Oil theft provides billions for terrorists and drug cartels, analysis suggests
Oil theft is fuelling terrorist groups and drug cartels around the world, according to a new analysis.
Mexican drug gangs can earn US$90,000 in seven minutes from tapping a pipeline of refined oil, while insurgents in Nigeria financially benefit from a share of the third of the country’s refined oil exports that is lost to theft, said the Atlantic Council.
The Washington DC-based think-tank, which mapped the scale of crime in the oil refining and processing end of the sector, said the issue had largely been ignored by authorities and law enforcement agencies so far.
“This has been an invisible issue for many years, people do not recognise downstream oil theft as a problem. It’s a multibillion-dollar thing that affects many people all over the world,” said Ian Ralby, the author of the analysis, a follow-up of a study published in January.
“These are global concerns because they affect the global economy, they affect global security and they affect global security,” he added.
The crimes take many forms, from straightforward theft from pipelines to smuggling to avoid taxes.
Donkeys laden with jerry cans are used to smuggle oil across the closed border between oil-rich Algeria and Morocco. As a result an estimated 660,000 cars in Morocco and Tunisia run on fuel smuggled from Algeria, and border cities have sprung up to provide a real estate market to place some of the funds.
“Many, many drops start to flood a house,” said Ralby of the cumulative impact.
Along with Nigeria, Mexico is one of the biggest oil theft hot spots, where an estimated US$1 billion of oil is stolen each year, with the Zetas cartel controlling nearly 40 per cent of that market alone. Drug barons tapping pipelines in Mexico are also known to leave them open afterwards for farmers.
Europe is not exempt from the problem, with the analysis finding the EU lost about €4 billion in hydrocarbon revenues in 2012. Ralby said a huge industry is taking shape where refined crude from Libya, which has Africa’s largest oil reserves, was being illegally transferred ship-to-ship in the Mediterranean and being passed off as legitimate oil imports to the EU.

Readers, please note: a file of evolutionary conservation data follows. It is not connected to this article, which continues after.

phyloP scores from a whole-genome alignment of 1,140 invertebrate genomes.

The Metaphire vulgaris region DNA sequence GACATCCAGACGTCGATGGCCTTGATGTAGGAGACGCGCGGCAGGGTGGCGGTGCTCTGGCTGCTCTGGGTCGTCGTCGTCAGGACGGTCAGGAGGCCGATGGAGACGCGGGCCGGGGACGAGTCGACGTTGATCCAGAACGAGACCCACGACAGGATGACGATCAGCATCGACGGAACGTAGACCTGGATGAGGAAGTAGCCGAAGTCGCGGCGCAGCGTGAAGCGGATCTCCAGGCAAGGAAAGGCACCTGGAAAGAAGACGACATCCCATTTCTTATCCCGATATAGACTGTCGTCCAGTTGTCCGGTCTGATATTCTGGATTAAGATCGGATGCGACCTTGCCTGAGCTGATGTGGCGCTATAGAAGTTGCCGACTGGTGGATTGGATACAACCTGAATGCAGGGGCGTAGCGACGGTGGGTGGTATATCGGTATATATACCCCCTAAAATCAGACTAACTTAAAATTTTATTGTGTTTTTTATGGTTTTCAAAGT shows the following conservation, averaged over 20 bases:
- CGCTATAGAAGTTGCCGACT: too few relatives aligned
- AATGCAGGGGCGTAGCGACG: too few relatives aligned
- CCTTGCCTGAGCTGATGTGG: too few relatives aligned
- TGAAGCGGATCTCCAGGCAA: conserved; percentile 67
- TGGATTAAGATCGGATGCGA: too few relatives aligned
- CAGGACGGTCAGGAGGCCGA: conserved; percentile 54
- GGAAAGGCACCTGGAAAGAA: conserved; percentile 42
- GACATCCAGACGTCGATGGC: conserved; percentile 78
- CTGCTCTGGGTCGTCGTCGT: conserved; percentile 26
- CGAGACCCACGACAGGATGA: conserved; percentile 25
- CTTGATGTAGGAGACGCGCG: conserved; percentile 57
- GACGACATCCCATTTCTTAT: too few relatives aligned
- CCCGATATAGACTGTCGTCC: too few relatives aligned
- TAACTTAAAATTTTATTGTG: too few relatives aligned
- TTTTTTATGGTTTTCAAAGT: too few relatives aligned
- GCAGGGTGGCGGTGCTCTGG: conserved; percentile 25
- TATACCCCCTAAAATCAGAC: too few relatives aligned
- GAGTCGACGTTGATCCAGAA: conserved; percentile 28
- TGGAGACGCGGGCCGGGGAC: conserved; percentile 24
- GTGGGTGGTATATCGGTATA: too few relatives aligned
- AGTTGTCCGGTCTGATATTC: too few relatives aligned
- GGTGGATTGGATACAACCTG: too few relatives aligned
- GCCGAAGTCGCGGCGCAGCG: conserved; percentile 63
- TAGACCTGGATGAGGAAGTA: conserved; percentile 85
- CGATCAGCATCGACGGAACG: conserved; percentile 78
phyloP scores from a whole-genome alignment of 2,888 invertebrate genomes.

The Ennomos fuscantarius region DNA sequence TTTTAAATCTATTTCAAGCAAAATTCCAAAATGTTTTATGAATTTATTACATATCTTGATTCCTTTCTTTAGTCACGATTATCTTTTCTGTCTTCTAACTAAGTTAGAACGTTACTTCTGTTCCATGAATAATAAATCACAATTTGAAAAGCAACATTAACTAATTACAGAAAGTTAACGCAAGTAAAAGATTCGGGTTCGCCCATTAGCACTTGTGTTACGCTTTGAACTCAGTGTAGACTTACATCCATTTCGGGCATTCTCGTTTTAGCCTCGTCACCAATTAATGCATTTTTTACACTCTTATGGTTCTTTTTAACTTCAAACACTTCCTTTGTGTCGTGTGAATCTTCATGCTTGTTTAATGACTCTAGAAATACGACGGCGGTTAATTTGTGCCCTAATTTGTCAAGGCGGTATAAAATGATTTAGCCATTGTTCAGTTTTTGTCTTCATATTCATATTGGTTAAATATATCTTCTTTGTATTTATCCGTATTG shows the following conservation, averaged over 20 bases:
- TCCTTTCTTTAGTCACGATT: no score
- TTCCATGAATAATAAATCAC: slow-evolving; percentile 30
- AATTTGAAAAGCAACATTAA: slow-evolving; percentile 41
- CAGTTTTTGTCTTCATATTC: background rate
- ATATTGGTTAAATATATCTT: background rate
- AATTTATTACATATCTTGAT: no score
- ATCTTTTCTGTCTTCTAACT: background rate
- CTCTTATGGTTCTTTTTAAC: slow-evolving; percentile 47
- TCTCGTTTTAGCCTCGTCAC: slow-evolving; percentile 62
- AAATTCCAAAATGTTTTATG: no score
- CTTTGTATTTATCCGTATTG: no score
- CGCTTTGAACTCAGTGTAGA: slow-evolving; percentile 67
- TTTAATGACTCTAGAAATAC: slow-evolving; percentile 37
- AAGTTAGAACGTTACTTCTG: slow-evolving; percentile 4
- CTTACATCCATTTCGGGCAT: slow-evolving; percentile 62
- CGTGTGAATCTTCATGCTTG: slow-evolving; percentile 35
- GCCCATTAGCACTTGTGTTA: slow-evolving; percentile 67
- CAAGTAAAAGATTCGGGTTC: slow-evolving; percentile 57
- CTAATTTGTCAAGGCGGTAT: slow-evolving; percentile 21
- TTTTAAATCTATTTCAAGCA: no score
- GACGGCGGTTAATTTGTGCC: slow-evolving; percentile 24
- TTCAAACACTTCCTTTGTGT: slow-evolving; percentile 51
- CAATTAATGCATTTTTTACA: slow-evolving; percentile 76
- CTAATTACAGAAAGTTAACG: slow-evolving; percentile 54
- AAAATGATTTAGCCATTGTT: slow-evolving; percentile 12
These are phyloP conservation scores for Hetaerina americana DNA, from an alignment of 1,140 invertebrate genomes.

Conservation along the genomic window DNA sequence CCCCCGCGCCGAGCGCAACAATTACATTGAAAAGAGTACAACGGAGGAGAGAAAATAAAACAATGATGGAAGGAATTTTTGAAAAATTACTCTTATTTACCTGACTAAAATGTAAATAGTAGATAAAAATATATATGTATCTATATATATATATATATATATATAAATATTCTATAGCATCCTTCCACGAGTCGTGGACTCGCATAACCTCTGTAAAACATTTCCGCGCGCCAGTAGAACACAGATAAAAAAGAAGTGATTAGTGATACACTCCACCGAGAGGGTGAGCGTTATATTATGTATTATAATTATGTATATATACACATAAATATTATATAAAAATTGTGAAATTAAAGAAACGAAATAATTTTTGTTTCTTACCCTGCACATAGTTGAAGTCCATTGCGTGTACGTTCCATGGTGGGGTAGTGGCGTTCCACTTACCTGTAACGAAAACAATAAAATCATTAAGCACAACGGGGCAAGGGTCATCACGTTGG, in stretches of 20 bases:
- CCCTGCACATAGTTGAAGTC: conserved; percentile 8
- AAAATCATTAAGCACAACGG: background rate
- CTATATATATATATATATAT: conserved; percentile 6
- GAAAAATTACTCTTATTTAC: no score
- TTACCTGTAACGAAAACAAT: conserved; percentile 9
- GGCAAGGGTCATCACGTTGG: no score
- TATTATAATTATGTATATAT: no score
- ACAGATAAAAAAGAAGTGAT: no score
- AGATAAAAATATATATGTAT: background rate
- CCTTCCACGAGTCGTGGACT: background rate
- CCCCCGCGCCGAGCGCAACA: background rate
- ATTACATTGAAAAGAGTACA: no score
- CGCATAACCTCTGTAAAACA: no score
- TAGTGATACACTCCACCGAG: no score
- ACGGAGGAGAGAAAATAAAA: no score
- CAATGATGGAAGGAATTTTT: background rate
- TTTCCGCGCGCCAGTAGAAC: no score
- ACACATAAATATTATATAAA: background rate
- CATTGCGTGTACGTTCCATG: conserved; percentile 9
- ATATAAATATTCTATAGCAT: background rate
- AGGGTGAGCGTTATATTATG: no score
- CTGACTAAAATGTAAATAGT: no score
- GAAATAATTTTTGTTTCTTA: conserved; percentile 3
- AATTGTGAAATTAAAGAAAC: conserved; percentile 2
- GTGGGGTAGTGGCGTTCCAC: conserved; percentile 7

“We were somewhat surprised to see the extent of ongoing criminality within the EU. Many people believe this is a developing state phenomenon [but it’s not],” Ralby said.
Part of the reason the crimes are not being tackled is that in many cases those who are meant to be stopping oil theft are sometimes involved – regulators can be perpetrators, and police can be facilitators. Another factor is that oil theft is sometimes seen as benign.
“In some cases you have a kind of Robin Hood dynamic,” Ralby said. “You have drug cartels stealing oil from a state-owned oil company and selling it a discount to the poor. And in some cases, yes, you have criminality that aids the energy poor, but at what cost, at what consequence?”
That cost comes in direct economic losses to the energy industry and governments, the environmental impact of spilled oil and in the instability caused by oil money reaching terrorist groups and insurgents such as Nigerian militants the Niger Delta Avengers, according to the analysis.
Ralby said there are affordable and easy “quick wins” to stem downstream oil theft. The Atlantic Council’s Global Energy Centre proposed molecular marking where criminals cannot see that fuel is marked but authorities can test to see if it is illegitimate, and better tracking of oil tanker trucks.